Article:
A Thousand Thousand Slimy Things by Barry Klemm

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Roy Barton was a living legend out in Western Australia, a diver who discovered a sunken galleon complete with a vast treasure in gold ducats only to have the proceeds ripped off by the government, his lover and his friends. Now a movie is to be made about his life and Draper, a down and out writer, is commissioned by some shonky producers to prepare the filmscript, working directly with Barton. Day by day, Barton’s story unfolds to Draper. It is plain that the authorities have seriously abused their powers to separate the explorer from his treasure, twisting the law, fabricating false documents and backing it up with continual police harassment, but in the end High Court findings have vindicated Barton, and the government have been ordered to return the treasure. Instead, they have resorted to even more intense harassment. Along the way there are many tales of adventure to be told, a classic yarn of treacherous beautiful women, ruthless villains, of storms and sharks and tragedy; but the most amazing thing is that it is all true. Or is it? As the telling of the story of Barton’s life of triumph and betrayal proceeds, Draper begins to discover anomalies; the nuts and bolts of the tale just don’t quite fit together the way they ought to. Draper begins to realise that Barton is a bitter man profoundly deranged by his experiences. He decides to search for the truth, uncertain whether Barton is an extraordinary charlatan, or a man so devastatingly wronged by government, lovers and friends that his mind has become twisted, both of which seem equally possible. He discovers plenty of evidence to support the basic story - court findings, newspaper articles, public records, eye-witnesses accounts - but still the contradictions grow. And not just in the story, but also in the narrator, who is rapidly losing his grip on reality. Troubling and violent scenes occur in which the Barton completely loses control and Draper realises that he is under police surveillance himself. Then Draper’s inquiries in turn begin to feed back, effecting not only the direction of the screenplay but also exacerbating Barton’s condition until, in the end, the writer effectively tips his subject over the brink, and finds he has himself become Barton’s ultimate, and most disastrous, betrayer.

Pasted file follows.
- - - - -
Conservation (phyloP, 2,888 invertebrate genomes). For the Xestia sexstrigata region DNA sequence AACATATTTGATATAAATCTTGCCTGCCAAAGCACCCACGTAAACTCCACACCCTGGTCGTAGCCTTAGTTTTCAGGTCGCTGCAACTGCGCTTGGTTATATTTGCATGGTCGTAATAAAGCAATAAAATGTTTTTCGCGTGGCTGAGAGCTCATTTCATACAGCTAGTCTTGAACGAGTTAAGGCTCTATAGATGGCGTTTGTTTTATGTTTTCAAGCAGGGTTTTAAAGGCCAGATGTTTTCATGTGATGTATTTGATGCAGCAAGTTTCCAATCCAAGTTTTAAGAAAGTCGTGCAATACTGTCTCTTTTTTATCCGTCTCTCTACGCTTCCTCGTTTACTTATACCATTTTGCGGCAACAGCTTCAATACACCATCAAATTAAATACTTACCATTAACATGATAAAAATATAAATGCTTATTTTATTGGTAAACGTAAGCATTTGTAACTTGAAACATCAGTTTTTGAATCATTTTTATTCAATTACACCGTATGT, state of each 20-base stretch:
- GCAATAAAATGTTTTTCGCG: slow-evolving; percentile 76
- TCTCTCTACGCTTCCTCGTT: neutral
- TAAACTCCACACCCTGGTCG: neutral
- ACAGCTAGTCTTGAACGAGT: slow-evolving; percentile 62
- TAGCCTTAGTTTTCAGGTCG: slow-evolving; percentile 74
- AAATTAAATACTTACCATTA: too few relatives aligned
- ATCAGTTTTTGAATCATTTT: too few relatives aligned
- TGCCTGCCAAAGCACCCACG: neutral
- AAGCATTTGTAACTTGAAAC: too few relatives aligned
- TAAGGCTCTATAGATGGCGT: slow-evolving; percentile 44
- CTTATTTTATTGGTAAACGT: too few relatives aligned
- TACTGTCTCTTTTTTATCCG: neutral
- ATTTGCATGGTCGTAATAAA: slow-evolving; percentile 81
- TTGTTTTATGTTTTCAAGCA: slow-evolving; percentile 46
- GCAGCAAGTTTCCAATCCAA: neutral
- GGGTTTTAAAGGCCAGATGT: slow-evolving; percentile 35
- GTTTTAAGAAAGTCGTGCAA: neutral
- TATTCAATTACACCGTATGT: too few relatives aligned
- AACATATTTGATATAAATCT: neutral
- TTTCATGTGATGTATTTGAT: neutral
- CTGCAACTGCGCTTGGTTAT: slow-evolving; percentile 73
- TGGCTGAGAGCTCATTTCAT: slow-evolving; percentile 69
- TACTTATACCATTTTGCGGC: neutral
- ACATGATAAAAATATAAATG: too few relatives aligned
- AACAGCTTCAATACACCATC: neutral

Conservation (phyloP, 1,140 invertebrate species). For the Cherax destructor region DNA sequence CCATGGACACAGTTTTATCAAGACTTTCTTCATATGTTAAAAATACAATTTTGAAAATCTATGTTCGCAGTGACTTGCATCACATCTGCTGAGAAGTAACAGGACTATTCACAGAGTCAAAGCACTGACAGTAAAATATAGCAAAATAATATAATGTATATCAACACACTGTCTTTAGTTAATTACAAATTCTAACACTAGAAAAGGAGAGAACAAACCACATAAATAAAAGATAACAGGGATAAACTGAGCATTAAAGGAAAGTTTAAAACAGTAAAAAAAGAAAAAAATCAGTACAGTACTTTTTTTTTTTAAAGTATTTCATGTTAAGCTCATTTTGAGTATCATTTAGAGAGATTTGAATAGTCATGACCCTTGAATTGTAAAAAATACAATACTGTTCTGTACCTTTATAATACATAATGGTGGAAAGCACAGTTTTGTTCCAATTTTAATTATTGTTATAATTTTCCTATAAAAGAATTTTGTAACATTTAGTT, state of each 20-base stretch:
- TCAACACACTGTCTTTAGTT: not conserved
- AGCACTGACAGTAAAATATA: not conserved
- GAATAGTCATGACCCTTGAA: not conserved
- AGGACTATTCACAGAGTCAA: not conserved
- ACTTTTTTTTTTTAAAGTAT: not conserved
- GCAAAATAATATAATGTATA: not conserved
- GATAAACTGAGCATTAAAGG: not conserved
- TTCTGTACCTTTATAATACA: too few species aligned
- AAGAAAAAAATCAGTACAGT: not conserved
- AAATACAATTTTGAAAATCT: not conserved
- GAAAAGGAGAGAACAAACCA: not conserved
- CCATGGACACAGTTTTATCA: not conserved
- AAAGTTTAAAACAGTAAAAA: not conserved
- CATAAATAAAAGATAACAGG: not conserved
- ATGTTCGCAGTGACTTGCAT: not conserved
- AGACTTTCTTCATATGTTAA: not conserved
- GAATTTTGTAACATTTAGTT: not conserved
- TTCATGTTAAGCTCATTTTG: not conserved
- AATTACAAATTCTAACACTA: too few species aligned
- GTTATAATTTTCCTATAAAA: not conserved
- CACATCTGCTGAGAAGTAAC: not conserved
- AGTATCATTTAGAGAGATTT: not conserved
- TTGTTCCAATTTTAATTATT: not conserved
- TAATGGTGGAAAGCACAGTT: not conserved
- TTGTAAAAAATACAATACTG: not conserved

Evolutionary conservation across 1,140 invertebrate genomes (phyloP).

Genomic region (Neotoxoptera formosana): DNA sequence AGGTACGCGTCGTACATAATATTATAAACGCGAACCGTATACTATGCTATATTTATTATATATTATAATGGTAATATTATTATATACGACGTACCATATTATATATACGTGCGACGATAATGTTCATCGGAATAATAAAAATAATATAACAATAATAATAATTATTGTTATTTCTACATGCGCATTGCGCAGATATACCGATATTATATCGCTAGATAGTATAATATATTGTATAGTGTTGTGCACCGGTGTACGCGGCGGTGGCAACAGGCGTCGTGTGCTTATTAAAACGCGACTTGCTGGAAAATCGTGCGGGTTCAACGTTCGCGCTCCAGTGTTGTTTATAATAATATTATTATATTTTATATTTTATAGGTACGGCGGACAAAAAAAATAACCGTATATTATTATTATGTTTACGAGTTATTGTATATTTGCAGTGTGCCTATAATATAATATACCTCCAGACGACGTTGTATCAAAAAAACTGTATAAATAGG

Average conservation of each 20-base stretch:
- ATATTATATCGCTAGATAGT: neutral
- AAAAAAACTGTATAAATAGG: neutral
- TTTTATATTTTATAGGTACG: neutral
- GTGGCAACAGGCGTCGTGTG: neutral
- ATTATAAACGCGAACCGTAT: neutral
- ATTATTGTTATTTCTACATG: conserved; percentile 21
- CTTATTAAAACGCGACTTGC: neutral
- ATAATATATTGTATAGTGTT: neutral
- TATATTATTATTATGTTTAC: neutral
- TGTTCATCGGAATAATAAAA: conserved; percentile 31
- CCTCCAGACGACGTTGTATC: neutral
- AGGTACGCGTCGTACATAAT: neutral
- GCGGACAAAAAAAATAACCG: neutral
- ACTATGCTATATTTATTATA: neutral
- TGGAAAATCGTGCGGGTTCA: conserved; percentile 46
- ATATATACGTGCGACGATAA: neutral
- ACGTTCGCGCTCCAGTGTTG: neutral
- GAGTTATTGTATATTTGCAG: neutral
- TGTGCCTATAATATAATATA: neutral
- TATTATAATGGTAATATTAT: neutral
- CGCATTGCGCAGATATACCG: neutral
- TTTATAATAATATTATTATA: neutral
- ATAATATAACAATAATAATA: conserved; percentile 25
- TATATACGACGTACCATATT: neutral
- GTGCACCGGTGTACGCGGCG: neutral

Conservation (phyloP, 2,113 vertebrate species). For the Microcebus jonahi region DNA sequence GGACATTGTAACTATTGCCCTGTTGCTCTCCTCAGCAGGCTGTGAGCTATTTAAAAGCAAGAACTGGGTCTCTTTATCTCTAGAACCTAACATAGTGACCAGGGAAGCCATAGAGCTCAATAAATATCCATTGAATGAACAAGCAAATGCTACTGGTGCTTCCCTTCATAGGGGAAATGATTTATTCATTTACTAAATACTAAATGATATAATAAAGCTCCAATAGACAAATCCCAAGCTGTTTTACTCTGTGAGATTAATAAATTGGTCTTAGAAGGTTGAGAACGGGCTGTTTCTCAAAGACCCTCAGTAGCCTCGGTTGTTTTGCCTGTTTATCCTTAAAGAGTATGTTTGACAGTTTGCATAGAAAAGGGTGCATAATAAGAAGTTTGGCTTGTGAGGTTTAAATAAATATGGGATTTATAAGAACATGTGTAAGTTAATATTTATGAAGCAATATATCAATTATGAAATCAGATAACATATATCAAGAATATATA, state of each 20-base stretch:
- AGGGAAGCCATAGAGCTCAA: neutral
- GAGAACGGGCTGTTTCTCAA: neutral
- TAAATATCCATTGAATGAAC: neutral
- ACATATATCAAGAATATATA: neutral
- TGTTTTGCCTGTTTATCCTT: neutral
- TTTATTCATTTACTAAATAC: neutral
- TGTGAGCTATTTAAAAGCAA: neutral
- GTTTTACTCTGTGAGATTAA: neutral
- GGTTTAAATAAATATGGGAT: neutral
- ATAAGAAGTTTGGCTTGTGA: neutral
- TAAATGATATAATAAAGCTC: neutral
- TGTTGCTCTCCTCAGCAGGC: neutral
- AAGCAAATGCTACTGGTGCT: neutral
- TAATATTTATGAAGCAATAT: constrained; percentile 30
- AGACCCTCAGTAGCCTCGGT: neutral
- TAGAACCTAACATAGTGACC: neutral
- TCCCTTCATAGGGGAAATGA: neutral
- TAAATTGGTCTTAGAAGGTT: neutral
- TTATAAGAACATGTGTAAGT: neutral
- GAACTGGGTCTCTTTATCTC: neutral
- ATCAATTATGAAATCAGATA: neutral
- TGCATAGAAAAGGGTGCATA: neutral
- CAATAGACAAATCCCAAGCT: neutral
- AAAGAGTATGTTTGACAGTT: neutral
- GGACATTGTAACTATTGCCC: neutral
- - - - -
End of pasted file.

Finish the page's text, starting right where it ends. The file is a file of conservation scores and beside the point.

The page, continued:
About Barry Klemm

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Published October 8, 2012 by Rundog Publishing. 468 pages
Genres: Literature & Fiction. Fiction

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